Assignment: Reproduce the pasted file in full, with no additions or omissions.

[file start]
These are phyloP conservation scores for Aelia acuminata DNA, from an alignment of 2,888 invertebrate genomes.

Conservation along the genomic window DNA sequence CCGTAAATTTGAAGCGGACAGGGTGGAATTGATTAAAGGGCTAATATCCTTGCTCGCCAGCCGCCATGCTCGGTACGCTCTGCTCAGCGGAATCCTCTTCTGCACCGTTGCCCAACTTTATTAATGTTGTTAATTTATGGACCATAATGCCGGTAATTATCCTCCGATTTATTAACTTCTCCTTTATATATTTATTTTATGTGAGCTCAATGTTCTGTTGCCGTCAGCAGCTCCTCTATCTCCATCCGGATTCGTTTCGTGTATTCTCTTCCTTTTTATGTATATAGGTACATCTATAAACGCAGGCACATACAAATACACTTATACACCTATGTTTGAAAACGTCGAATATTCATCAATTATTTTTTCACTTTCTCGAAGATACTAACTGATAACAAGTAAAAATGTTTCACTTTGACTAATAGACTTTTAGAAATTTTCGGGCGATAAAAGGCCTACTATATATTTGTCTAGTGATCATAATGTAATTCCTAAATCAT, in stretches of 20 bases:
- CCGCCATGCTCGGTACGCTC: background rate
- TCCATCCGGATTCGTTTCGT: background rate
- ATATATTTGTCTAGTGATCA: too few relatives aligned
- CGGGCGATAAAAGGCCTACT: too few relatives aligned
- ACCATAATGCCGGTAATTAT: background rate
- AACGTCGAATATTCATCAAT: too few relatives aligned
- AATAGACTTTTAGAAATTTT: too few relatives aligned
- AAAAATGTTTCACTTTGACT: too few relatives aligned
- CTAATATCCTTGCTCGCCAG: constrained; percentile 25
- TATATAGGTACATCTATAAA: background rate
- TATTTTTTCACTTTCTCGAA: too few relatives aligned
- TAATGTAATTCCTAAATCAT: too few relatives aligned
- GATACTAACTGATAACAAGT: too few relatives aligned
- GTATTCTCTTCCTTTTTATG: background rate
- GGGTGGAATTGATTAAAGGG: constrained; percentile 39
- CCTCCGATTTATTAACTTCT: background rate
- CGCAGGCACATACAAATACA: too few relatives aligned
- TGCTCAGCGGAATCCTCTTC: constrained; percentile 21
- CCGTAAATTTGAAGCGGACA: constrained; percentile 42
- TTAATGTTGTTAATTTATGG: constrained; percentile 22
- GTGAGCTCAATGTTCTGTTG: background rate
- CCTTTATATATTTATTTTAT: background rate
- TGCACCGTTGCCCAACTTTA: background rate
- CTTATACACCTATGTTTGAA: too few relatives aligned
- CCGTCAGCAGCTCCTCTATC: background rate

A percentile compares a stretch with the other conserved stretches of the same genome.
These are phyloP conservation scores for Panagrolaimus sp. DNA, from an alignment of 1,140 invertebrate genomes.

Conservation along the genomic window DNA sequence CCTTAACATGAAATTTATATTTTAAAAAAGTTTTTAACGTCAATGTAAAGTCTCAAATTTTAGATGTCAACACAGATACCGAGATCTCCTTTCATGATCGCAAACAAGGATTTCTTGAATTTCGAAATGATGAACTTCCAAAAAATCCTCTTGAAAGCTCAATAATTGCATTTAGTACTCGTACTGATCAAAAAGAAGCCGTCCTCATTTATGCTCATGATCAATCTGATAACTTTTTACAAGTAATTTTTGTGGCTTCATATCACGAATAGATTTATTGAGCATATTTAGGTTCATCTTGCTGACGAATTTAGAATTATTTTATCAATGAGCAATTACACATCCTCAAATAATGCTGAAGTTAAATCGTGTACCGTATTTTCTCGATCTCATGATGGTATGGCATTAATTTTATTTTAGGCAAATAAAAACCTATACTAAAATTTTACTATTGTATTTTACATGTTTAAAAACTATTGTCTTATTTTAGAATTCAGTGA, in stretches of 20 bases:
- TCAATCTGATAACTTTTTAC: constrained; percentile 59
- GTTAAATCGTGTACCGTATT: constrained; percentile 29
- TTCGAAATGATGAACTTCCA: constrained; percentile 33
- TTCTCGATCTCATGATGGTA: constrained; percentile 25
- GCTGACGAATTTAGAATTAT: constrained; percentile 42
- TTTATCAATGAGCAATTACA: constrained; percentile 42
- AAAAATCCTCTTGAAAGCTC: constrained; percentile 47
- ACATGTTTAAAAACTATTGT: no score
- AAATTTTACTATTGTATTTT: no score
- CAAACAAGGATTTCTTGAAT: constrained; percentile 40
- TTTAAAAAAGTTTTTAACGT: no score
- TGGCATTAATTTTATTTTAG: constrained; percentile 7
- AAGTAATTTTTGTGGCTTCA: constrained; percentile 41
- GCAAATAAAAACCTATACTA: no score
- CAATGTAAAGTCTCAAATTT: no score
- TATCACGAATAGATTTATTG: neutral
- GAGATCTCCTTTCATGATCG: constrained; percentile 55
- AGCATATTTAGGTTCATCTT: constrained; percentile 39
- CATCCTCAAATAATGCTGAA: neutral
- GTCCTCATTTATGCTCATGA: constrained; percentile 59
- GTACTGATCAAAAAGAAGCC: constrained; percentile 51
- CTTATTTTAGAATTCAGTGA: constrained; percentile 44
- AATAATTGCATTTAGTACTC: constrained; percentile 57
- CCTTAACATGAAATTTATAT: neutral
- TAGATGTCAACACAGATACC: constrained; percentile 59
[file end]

These are phyloP conservation scores for Aelia acuminata DNA, from an alignment of 2,888 invertebrate genomes.

Conservation along the genomic window DNA sequence CCGTAAATTTGAAGCGGACAGGGTGGAATTGATTAAAGGGCTAATATCCTTGCTCGCCAGCCGCCATGCTCGGTACGCTCTGCTCAGCGGAATCCTCTTCTGCACCGTTGCCCAACTTTATTAATGTTGTTAATTTATGGACCATAATGCCGGTAATTATCCTCCGATTTATTAACTTCTCCTTTATATATTTATTTTATGTGAGCTCAATGTTCTGTTGCCGTCAGCAGCTCCTCTATCTCCATCCGGATTCGTTTCGTGTATTCTCTTCCTTTTTATGTATATAGGTACATCTATAAACGCAGGCACATACAAATACACTTATACACCTATGTTTGAAAACGTCGAATATTCATCAATTATTTTTTCACTTTCTCGAAGATACTAACTGATAACAAGTAAAAATGTTTCACTTTGACTAATAGACTTTTAGAAATTTTCGGGCGATAAAAGGCCTACTATATATTTGTCTAGTGATCATAATGTAATTCCTAAATCAT, in stretches of 20 bases:
- CCGCCATGCTCGGTACGCTC: background rate
- TCCATCCGGATTCGTTTCGT: background rate
- ATATATTTGTCTAGTGATCA: too few relatives aligned
- CGGGCGATAAAAGGCCTACT: too few relatives aligned
- ACCATAATGCCGGTAATTAT: background rate
- AACGTCGAATATTCATCAAT: too few relatives aligned
- AATAGACTTTTAGAAATTTT: too few relatives aligned
- AAAAATGTTTCACTTTGACT: too few relatives aligned
- CTAATATCCTTGCTCGCCAG: constrained; percentile 25
- TATATAGGTACATCTATAAA: background rate
- TATTTTTTCACTTTCTCGAA: too few relatives aligned
- TAATGTAATTCCTAAATCAT: too few relatives aligned
- GATACTAACTGATAACAAGT: too few relatives aligned
- GTATTCTCTTCCTTTTTATG: background rate
- GGGTGGAATTGATTAAAGGG: constrained; percentile 39
- CCTCCGATTTATTAACTTCT: background rate
- CGCAGGCACATACAAATACA: too few relatives aligned
- TGCTCAGCGGAATCCTCTTC: constrained; percentile 21
- CCGTAAATTTGAAGCGGACA: constrained; percentile 42
- TTAATGTTGTTAATTTATGG: constrained; percentile 22
- GTGAGCTCAATGTTCTGTTG: background rate
- CCTTTATATATTTATTTTAT: background rate
- TGCACCGTTGCCCAACTTTA: background rate
- CTTATACACCTATGTTTGAA: too few relatives aligned
- CCGTCAGCAGCTCCTCTATC: background rate

A percentile compares a stretch with the other conserved stretches of the same genome.
These are phyloP conservation scores for Panagrolaimus sp. DNA, from an alignment of 1,140 invertebrate genomes.

Conservation along the genomic window DNA sequence CCTTAACATGAAATTTATATTTTAAAAAAGTTTTTAACGTCAATGTAAAGTCTCAAATTTTAGATGTCAACACAGATACCGAGATCTCCTTTCATGATCGCAAACAAGGATTTCTTGAATTTCGAAATGATGAACTTCCAAAAAATCCTCTTGAAAGCTCAATAATTGCATTTAGTACTCGTACTGATCAAAAAGAAGCCGTCCTCATTTATGCTCATGATCAATCTGATAACTTTTTACAAGTAATTTTTGTGGCTTCATATCACGAATAGATTTATTGAGCATATTTAGGTTCATCTTGCTGACGAATTTAGAATTATTTTATCAATGAGCAATTACACATCCTCAAATAATGCTGAAGTTAAATCGTGTACCGTATTTTCTCGATCTCATGATGGTATGGCATTAATTTTATTTTAGGCAAATAAAAACCTATACTAAAATTTTACTATTGTATTTTACATGTTTAAAAACTATTGTCTTATTTTAGAATTCAGTGA, in stretches of 20 bases:
- TCAATCTGATAACTTTTTAC: constrained; percentile 59
- GTTAAATCGTGTACCGTATT: constrained; percentile 29
- TTCGAAATGATGAACTTCCA: constrained; percentile 33
- TTCTCGATCTCATGATGGTA: constrained; percentile 25
- GCTGACGAATTTAGAATTAT: constrained; percentile 42
- TTTATCAATGAGCAATTACA: constrained; percentile 42
- AAAAATCCTCTTGAAAGCTC: constrained; percentile 47
- ACATGTTTAAAAACTATTGT: no score
- AAATTTTACTATTGTATTTT: no score
- CAAACAAGGATTTCTTGAAT: constrained; percentile 40
- TTTAAAAAAGTTTTTAACGT: no score
- TGGCATTAATTTTATTTTAG: constrained; percentile 7
- AAGTAATTTTTGTGGCTTCA: constrained; percentile 41
- GCAAATAAAAACCTATACTA: no score
- CAATGTAAAGTCTCAAATTT: no score
- TATCACGAATAGATTTATTG: neutral
- GAGATCTCCTTTCATGATCG: constrained; percentile 55
- AGCATATTTAGGTTCATCTT: constrained; percentile 39
- CATCCTCAAATAATGCTGAA: neutral
- GTCCTCATTTATGCTCATGA: constrained; percentile 59
- GTACTGATCAAAAAGAAGCC: constrained; percentile 51
- CTTATTTTAGAATTCAGTGA: constrained; percentile 44
- AATAATTGCATTTAGTACTC: constrained; percentile 57
- CCTTAACATGAAATTTATAT: neutral
- TAGATGTCAACACAGATACC: constrained; percentile 59